Yearbook claims production errors, aims to improve this year


Klaria Holmes, Staff Writer

Last year’s yearbook received some complaints because of production errors, but this year’s staff is excited to work hard to produce a better yearbook.

“I definitely do not think it is the best the staff could have done. There were typos throughout the book that were missed and students names printed twice,” yearbook advisor Ebony Johnson said. “However, I was extremely proud of their creativity and effort. The book is very difficult to put together.”

Johnson took full responsibility for the lack of communication and teaching the staff how to work on the yearbook.

“I think that the staff last year struggled with organization. Everything was sloppily done, and the staff members did not always put their best work into the yearbook,” said junior Anna Grace Newsom, who has been on staff since last year.

Common problems throughout the yearbooks were spelling mistakes, text boxes without names, duplicated pictures, and many incorrect facts.

“My name was written as someone else’s in the yearbook,” sophomore Clay Ivy said.

Even though Ivy was a victim of production errors, he was still supportive of the product.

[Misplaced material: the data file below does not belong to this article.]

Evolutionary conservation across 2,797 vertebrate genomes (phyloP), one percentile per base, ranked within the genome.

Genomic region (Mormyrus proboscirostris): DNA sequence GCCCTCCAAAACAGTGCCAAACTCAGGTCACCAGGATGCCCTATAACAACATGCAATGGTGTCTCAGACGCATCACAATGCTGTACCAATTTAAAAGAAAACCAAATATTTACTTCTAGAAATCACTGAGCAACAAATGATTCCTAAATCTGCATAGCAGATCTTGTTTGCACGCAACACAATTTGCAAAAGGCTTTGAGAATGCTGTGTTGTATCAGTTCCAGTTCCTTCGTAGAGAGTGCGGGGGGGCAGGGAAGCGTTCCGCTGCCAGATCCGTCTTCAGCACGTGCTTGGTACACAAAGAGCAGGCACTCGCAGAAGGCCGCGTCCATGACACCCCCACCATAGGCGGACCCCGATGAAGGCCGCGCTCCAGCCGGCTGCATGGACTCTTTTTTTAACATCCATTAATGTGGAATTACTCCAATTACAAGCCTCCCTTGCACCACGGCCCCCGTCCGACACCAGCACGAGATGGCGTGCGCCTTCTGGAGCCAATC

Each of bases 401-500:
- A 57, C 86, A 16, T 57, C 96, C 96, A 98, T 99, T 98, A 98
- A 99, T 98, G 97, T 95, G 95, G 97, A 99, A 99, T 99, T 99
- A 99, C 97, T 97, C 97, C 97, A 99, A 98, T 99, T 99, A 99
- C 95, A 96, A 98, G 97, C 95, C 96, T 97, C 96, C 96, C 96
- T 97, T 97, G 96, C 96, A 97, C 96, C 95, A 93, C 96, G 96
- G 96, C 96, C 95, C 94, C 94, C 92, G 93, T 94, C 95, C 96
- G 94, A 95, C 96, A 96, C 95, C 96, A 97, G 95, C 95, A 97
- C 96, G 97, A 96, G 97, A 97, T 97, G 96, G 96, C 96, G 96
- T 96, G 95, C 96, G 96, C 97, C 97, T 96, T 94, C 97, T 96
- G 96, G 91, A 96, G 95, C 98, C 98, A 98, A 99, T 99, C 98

“I thought overall that the yearbook was well put together,” Ivy said.

Along with Ivy’s name being printed wrong, sophomore Alyssa Condon’s picture was used twice.

“It would have been great if I did not have to see my face twice. To me, the yearbook was not special, and it did not stand out,” Condon said.

This year, the new staff is dedicated and excited about improving the yearbook.

“This year we are more familiar with our work. We plan to learn from our mistakes, be more organized, and prepare the new staff members for the year,” Newsom said. “The new staff is very excited to put great effort into the yearbook.”

Johnson is also excited about the new book and the new staff she has recruited. The application progress is more rigorous this year, and they only allow those who are focused on creativity, work ethic and photography.

“Now that I have a new staff and better understanding of the networking throughout the community and school, I believe the book to be much better,” Johnson said.